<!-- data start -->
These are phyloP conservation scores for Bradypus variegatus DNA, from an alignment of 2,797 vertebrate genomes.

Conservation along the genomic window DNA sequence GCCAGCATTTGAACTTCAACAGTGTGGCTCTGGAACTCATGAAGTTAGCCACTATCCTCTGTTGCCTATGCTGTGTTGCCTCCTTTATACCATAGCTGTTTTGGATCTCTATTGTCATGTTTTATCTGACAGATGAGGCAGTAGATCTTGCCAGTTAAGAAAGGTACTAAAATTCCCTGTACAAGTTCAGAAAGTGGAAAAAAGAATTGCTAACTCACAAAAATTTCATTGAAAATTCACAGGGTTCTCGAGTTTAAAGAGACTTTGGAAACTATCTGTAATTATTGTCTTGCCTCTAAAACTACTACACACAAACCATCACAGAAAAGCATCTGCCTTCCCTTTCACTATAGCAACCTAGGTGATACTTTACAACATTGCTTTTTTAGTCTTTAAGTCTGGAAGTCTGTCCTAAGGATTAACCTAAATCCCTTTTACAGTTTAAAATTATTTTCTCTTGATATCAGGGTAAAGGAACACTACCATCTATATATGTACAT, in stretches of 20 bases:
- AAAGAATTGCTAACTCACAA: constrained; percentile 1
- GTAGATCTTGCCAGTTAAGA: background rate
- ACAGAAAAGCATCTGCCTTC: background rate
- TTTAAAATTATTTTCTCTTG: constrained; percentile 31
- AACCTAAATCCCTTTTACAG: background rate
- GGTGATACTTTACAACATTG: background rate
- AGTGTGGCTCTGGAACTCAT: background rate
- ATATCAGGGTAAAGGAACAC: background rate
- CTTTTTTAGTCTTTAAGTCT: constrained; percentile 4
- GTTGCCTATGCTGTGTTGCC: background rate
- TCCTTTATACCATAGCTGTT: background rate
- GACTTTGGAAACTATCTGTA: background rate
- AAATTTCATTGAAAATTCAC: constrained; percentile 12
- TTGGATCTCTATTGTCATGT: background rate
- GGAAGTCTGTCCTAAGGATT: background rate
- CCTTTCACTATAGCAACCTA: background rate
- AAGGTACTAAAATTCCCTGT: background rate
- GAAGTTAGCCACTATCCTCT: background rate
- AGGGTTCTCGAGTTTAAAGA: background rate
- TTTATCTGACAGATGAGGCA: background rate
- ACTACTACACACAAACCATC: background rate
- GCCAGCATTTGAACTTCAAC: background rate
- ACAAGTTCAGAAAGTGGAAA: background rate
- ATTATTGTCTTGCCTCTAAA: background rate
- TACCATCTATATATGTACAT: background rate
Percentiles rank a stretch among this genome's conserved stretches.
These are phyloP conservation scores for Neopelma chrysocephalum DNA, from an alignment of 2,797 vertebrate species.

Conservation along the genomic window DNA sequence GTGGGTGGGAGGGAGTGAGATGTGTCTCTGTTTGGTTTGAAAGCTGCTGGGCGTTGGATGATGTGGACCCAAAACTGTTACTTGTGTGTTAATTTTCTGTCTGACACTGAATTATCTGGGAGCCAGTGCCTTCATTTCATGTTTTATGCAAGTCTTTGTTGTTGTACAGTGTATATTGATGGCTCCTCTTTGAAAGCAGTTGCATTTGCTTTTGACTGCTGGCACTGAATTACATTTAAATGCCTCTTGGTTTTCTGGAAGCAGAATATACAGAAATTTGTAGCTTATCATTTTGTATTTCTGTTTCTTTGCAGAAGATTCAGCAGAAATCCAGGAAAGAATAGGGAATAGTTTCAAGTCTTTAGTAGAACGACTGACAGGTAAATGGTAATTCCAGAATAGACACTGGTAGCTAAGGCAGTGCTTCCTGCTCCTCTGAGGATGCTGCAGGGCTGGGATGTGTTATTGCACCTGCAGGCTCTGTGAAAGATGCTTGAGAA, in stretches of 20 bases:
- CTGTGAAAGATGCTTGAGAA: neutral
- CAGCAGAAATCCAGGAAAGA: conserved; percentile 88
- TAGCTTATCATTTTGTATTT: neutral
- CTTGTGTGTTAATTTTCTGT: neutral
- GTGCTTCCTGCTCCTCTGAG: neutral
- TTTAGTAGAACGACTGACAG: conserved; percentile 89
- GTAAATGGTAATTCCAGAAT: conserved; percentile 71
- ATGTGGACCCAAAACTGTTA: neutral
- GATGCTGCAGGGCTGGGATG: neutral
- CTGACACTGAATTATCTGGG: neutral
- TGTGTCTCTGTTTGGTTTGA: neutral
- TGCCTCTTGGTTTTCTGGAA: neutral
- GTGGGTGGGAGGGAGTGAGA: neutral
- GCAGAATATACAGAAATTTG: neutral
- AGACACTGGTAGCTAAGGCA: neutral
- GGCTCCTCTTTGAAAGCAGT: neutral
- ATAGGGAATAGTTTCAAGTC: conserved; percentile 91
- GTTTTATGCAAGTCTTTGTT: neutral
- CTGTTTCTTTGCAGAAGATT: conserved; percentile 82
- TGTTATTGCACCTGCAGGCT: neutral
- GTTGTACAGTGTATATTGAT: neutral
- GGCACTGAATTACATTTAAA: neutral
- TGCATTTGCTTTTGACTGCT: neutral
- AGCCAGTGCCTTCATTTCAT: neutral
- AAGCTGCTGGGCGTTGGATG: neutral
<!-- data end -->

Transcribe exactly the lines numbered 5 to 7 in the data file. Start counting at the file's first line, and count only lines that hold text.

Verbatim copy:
- ACAGAAAAGCATCTGCCTTC: background rate
- TTTAAAATTATTTTCTCTTG: constrained; percentile 31
- AACCTAAATCCCTTTTACAG: background rate